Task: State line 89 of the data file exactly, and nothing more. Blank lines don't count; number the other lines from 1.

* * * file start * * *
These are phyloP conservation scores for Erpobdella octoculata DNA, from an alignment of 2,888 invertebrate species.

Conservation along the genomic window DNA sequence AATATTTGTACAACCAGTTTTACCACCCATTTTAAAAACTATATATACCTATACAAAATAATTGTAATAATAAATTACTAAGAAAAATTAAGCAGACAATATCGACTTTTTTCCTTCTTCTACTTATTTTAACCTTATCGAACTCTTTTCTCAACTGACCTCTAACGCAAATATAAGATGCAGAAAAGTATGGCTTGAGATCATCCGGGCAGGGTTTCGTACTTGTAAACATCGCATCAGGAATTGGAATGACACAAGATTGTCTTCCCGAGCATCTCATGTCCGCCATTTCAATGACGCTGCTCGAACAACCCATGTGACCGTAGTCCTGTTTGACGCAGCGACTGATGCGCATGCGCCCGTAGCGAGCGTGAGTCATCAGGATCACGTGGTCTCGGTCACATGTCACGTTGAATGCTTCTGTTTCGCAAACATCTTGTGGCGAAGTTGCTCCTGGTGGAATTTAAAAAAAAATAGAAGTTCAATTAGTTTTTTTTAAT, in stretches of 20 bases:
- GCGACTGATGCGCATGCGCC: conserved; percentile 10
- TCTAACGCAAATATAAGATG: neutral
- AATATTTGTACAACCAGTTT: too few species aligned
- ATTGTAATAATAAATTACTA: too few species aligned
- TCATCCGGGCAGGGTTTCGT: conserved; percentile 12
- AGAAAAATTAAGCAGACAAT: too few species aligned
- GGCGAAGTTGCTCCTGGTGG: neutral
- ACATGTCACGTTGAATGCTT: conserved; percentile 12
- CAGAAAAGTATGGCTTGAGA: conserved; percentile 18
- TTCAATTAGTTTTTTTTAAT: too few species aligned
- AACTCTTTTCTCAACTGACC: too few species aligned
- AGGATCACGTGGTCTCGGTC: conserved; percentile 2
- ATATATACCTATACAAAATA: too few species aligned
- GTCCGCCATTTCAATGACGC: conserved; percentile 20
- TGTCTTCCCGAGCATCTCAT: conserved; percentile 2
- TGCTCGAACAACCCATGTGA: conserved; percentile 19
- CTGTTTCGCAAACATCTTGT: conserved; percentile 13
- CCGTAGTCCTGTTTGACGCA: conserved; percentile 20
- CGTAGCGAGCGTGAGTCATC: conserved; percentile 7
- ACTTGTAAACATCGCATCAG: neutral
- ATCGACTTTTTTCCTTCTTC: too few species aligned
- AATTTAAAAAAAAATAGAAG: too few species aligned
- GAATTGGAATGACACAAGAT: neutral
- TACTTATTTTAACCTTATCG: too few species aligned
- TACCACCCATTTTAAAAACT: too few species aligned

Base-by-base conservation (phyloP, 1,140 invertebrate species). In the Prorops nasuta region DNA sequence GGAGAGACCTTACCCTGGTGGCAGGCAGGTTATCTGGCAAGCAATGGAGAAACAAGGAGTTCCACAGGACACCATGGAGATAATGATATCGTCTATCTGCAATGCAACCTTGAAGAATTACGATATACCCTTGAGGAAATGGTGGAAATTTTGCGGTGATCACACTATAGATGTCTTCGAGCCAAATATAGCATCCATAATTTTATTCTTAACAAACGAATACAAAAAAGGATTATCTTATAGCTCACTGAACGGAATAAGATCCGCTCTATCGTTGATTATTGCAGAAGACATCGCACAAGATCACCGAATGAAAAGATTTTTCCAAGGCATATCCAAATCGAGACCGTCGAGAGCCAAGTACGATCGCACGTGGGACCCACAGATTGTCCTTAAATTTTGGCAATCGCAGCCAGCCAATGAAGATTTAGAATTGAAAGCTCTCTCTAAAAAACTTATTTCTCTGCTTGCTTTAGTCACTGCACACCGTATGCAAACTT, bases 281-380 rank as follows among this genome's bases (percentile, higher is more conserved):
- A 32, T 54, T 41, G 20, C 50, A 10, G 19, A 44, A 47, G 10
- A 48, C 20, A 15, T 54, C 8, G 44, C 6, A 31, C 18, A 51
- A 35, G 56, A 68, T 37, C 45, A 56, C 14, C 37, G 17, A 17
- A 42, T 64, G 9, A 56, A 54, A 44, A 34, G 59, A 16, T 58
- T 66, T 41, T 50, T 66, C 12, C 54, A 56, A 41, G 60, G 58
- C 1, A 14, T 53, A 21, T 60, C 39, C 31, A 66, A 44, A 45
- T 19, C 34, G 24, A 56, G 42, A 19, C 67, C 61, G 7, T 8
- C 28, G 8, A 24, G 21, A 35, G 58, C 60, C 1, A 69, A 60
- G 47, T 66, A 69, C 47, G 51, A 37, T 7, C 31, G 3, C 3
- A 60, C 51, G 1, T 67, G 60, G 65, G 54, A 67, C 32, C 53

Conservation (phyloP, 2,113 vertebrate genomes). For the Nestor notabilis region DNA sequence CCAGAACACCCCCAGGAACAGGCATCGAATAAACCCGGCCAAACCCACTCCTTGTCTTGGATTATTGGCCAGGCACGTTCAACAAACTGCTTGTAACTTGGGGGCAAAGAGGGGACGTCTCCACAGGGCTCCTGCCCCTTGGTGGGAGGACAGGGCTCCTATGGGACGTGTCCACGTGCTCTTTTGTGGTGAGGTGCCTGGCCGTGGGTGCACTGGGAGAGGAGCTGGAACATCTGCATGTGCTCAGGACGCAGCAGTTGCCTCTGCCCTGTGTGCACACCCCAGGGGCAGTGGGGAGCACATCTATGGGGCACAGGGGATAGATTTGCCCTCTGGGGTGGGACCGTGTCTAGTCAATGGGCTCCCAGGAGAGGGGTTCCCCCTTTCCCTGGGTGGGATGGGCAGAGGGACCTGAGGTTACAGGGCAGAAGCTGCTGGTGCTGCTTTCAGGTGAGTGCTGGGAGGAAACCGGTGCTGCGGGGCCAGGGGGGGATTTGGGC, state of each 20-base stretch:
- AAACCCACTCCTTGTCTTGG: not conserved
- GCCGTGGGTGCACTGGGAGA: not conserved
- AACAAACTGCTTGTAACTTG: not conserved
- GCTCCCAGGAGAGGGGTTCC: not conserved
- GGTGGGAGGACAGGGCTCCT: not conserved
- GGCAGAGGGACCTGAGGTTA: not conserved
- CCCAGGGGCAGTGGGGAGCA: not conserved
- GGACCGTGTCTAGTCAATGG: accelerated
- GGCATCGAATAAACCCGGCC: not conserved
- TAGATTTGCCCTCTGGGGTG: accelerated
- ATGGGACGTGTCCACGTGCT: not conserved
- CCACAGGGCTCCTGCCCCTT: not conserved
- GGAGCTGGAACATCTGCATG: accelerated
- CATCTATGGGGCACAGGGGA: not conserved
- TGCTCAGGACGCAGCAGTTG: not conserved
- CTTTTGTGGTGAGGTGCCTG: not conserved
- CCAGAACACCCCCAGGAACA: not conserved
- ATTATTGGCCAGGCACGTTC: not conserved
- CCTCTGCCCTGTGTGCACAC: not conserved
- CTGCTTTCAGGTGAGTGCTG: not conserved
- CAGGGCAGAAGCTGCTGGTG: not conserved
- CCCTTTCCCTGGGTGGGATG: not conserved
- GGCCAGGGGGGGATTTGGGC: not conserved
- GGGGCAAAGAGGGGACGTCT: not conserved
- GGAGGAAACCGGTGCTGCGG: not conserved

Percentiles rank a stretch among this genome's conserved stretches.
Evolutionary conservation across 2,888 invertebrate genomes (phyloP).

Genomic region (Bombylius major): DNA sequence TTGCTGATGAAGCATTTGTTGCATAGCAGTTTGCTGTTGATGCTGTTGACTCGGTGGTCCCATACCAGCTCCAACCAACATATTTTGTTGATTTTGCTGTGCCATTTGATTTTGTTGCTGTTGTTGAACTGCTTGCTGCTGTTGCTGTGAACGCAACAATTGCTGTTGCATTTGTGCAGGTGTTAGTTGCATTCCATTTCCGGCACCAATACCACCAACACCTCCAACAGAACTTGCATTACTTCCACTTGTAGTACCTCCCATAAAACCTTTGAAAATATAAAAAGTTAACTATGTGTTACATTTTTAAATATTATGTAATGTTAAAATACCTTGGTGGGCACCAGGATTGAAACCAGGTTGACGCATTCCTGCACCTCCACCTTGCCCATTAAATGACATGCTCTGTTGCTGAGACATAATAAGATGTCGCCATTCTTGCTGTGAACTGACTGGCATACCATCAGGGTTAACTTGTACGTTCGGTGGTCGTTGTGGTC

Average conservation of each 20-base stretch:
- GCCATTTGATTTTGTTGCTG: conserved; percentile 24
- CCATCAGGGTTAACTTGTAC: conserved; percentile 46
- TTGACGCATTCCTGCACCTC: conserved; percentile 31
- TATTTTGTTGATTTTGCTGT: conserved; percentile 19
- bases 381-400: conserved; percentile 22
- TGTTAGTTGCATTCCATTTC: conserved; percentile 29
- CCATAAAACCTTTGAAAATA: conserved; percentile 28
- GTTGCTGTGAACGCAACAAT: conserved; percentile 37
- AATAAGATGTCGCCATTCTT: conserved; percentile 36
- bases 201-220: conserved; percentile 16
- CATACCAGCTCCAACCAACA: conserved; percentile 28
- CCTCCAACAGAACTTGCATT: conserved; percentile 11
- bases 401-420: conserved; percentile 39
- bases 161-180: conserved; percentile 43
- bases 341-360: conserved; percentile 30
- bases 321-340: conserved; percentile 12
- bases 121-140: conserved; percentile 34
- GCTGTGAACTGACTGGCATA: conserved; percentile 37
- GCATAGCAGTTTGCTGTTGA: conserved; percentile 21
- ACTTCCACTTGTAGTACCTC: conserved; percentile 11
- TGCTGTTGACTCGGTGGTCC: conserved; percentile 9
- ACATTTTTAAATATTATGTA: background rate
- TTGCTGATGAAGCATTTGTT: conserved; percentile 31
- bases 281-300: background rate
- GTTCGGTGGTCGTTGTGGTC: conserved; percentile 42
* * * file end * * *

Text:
- TGCTGTTGACTCGGTGGTCC: conserved; percentile 9